Alcoholic Fermentation – Energy Balance

Alcoholic Fermentation - Energy Balance

Imagine a process that occurs in darkness, without oxygen, and releases energy in the form of molecules called ATP. That’s alcoholic fermentation! Yeast cells, those tiny unicellular wonders, carry out this process to obtain the energy they need to perform their metabolic functions, such as growing and reproducing.
The most surprising thing is that this process produces two ATP molecules for every molecule of glucose. It’s like a perfect balance! Compared to cellular respiration, which produces 38 ATP molecules, it may seem low, but yeast cells know how to thrive with this amount of energy.
The chemistry behind alcoholic fermentation is amazing. With a ΔG value of -234.6 kJ mol-1 in a neutral pH 7 environment, this process is spontaneous from a thermodynamic point of view. It’s incredible how everything works in harmony to generate energy and allow these organisms to thrive in anaerobic conditions!
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However, as in every story, there are also some limitations in this ethanol production process. Yeasts have their sensitive side, and some limitations include resistance to high ethanol concentrations, substrate acidity, sugar concentration, oxygen contact, and temperature. But don’t worry, I’ll explain it to you here!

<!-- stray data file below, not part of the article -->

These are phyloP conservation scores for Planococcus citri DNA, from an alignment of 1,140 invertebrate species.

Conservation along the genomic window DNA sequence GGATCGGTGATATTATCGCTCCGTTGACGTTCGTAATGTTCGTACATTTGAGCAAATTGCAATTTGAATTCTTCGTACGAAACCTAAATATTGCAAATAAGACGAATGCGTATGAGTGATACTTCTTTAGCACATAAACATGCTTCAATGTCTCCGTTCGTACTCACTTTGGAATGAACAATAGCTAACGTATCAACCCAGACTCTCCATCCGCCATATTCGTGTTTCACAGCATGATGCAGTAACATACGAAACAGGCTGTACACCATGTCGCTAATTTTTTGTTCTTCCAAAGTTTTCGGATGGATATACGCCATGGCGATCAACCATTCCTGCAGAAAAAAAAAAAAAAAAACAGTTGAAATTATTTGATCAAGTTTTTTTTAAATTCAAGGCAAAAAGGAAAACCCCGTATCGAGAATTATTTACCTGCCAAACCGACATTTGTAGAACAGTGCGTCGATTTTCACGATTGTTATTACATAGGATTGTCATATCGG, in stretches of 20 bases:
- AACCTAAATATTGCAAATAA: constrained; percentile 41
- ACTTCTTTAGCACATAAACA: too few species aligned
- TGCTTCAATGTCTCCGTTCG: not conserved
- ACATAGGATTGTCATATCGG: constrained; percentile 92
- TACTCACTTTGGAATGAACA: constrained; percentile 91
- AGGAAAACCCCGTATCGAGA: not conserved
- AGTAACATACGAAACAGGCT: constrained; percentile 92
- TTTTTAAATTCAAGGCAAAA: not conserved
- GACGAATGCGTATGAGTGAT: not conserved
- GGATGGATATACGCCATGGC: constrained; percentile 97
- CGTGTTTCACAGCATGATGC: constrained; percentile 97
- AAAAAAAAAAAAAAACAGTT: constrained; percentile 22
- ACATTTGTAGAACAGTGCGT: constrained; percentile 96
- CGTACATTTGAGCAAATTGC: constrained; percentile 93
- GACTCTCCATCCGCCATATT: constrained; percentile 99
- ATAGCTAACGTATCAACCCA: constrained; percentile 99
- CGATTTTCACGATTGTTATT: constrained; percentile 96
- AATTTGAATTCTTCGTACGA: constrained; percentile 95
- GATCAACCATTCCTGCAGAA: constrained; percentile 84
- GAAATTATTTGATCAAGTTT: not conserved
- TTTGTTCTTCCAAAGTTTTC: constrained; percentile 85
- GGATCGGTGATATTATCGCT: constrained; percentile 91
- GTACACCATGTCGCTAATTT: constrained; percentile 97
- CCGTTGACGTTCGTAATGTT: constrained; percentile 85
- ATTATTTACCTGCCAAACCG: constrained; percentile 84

Some yeasts, like Saccharomyces cerevisiae, are quite resistant and can tolerate up to 20% ethanol by volume. But other yeasts are not so brave. Biochemical engineering uses complicated equations to understand how yeasts grow based on ethanol concentration. It’s like a chemical balancing game!

The pH of the fermentation substrate is also important. Yeasts work best in a pH range of 3.5 to 5.5, but the presence of certain fruit acids can hinder fermentation.

Sugar concentration also plays an important role. Too much or too little sugar can slow down the process, and the optimal concentration varies depending on the type of sugar and yeast used. In addition, yeasts are very sensitive to osmosis, a process that occurs within their cell membrane. It’s like a chemical dance inside the cells!

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